Wednesday, October 01, 2008

First Week!

The prompts over at Three Word Wednesday are deliberate, intervene, and nourish.  And since I don't feel like writing writing today, here's a regular post into which the prompts happened to fit quite conveniently:

My first week of work at my new job has been great.  I share a classroom of toddlers (1 year olds) with another teacher; we have 3 girls and 5 boys.  I have to get up a lot earlier than I usually do, and I work a lot more hours than I used to when I was at the Lutheran Church.  But I come home feeling happy and energized, instead of drained and bored.  I have fun all day and the hours fly by.

The only thing is that I don't know nearly enough about 1 year olds.  I used to work with 3 year olds, and those 2 years in between means a world of difference.  For example, one boy (I call him Bruiser) tugged on one of the girls arms (I call her Lovebug) and made her fall down.  Now, I'm sure he didn't do it deliberately.  Bruiser was trying to pull himself up- he's still learning to walk- but it started a pinching match between the two of them into which I had to intervene.

If it happened between a couple of 3 year olds, I would know how to handle the situation.  I would know how to discipline Bruiser and I would assist reconciliation between them.  But they're 1 year olds- they don't respond to or understand the same language that an older child would.  I'm still not sure how to nourish and love all the kids in my class while keeping them all from hurting each other and crying all day.  But I'm getting there.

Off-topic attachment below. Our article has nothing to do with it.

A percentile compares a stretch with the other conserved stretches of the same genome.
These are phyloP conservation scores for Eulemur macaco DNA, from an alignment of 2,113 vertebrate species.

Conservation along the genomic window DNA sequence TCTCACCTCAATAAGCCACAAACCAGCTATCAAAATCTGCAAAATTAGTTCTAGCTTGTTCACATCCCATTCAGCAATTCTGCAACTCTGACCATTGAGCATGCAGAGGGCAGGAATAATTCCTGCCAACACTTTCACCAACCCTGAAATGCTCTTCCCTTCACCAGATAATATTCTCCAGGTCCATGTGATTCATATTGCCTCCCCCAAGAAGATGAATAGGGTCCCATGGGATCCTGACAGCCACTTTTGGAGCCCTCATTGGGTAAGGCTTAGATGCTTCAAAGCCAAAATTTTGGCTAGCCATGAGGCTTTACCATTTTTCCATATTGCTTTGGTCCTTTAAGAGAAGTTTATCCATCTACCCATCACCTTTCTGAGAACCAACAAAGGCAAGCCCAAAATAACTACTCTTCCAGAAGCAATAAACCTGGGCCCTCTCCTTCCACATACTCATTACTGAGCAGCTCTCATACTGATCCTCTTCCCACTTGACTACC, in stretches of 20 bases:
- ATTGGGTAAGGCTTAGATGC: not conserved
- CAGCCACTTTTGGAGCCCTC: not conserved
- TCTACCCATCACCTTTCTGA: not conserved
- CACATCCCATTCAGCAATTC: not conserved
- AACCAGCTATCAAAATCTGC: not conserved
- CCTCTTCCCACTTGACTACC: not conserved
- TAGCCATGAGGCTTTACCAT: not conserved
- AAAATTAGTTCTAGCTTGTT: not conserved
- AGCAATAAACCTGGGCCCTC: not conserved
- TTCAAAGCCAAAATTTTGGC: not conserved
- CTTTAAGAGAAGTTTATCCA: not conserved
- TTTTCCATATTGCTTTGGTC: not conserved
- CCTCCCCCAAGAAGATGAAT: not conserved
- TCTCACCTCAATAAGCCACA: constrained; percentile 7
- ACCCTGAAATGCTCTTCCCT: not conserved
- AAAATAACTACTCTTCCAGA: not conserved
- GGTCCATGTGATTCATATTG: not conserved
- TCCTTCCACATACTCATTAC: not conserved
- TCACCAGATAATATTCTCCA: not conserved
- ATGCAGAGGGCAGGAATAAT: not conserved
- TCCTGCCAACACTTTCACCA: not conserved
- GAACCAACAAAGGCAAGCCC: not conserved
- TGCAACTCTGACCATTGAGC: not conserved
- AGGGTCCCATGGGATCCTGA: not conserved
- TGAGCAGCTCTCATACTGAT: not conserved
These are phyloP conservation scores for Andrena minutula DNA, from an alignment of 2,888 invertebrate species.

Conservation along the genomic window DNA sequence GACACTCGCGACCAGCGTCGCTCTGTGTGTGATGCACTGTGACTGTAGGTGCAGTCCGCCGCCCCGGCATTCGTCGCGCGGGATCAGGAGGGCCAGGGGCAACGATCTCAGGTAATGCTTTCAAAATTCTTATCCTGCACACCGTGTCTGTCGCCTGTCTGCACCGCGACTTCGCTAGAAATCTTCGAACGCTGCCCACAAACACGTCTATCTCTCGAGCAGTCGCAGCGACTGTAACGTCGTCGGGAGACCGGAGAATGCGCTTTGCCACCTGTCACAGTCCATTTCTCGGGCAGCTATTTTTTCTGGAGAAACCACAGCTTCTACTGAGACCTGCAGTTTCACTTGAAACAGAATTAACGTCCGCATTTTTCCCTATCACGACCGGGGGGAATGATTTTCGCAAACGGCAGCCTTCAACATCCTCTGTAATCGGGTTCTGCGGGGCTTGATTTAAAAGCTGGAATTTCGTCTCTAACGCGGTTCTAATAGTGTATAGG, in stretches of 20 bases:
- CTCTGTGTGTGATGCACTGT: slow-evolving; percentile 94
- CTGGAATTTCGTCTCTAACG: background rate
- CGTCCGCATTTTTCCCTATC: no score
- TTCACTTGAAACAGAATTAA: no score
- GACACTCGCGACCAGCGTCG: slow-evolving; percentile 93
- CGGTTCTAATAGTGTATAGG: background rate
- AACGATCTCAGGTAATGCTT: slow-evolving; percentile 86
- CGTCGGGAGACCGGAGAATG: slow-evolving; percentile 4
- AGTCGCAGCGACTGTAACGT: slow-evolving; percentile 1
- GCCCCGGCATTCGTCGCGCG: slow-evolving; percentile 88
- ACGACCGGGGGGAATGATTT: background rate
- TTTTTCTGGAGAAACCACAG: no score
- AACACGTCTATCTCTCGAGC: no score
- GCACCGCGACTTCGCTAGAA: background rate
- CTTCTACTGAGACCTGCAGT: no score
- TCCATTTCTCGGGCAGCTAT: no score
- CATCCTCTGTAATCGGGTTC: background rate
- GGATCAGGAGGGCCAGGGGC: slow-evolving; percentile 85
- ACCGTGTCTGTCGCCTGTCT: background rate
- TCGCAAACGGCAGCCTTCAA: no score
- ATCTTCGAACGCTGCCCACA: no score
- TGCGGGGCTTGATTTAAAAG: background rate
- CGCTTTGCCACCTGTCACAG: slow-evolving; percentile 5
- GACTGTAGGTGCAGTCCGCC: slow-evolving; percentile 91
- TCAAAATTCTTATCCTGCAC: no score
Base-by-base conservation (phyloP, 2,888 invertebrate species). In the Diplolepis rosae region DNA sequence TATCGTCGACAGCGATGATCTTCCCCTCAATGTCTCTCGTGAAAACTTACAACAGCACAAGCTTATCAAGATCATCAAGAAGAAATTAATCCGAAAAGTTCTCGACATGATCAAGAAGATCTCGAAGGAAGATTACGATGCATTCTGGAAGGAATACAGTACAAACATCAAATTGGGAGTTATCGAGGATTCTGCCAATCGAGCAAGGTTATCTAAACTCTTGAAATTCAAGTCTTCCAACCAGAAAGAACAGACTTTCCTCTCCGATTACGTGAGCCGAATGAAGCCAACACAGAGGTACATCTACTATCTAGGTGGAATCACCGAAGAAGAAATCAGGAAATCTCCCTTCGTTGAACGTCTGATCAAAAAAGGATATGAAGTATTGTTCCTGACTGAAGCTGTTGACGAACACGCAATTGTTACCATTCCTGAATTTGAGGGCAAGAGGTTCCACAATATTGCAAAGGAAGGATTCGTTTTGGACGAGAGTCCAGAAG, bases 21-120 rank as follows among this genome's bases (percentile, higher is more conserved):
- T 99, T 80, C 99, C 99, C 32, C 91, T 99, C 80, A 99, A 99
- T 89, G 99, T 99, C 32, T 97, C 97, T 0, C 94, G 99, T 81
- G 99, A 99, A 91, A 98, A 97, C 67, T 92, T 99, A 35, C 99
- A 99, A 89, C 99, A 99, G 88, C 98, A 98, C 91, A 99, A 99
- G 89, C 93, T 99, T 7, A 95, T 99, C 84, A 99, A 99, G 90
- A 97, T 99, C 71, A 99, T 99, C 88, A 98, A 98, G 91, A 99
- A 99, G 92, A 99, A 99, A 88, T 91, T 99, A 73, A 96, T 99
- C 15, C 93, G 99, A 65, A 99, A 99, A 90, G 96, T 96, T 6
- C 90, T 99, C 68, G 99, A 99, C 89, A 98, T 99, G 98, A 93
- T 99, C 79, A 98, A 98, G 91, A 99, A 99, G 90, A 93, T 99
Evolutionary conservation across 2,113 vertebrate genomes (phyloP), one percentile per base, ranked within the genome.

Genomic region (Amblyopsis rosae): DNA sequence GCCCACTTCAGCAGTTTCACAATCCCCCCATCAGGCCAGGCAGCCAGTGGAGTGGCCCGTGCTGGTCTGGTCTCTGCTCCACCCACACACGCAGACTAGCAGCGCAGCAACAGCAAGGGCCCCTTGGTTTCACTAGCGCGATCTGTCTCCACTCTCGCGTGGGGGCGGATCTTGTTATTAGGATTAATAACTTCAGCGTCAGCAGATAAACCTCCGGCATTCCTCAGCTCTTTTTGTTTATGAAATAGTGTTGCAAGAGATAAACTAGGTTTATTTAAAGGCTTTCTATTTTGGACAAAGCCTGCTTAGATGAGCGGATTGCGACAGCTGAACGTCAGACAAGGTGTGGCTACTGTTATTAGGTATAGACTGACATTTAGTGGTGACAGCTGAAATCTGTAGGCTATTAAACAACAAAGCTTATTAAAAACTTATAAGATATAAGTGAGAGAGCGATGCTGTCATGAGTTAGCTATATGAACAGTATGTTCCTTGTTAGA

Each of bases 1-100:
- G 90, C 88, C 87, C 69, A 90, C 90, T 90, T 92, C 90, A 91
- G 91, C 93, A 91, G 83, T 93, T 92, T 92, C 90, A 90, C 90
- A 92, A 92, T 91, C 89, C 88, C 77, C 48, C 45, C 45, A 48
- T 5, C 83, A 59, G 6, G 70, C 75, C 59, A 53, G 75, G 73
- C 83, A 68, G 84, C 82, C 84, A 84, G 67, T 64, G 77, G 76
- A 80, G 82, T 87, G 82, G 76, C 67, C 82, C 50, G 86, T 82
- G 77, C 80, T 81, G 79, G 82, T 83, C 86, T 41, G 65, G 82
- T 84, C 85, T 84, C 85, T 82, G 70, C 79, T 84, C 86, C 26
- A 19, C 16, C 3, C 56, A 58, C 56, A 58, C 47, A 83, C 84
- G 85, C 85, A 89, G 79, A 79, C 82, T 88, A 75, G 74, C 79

I absolutely love watching the kids as they learn.  One boy started stacking foam blocks one on top of the other yesterday, while all the others still revel in knocking them down.  His eyes lit up when he saw what he had done.  Another one doesn't like coloring, but sits at the table absolutely fascinated with the way the cap fits onto the marker.  Another will repeat, or try to repeat, just about any word you ask him to.  So I can't have two days alike- every day is a new and fresh experience for my kids, so every day is a new and fresh experience for me- even if I have to get up two hours earlier than I want.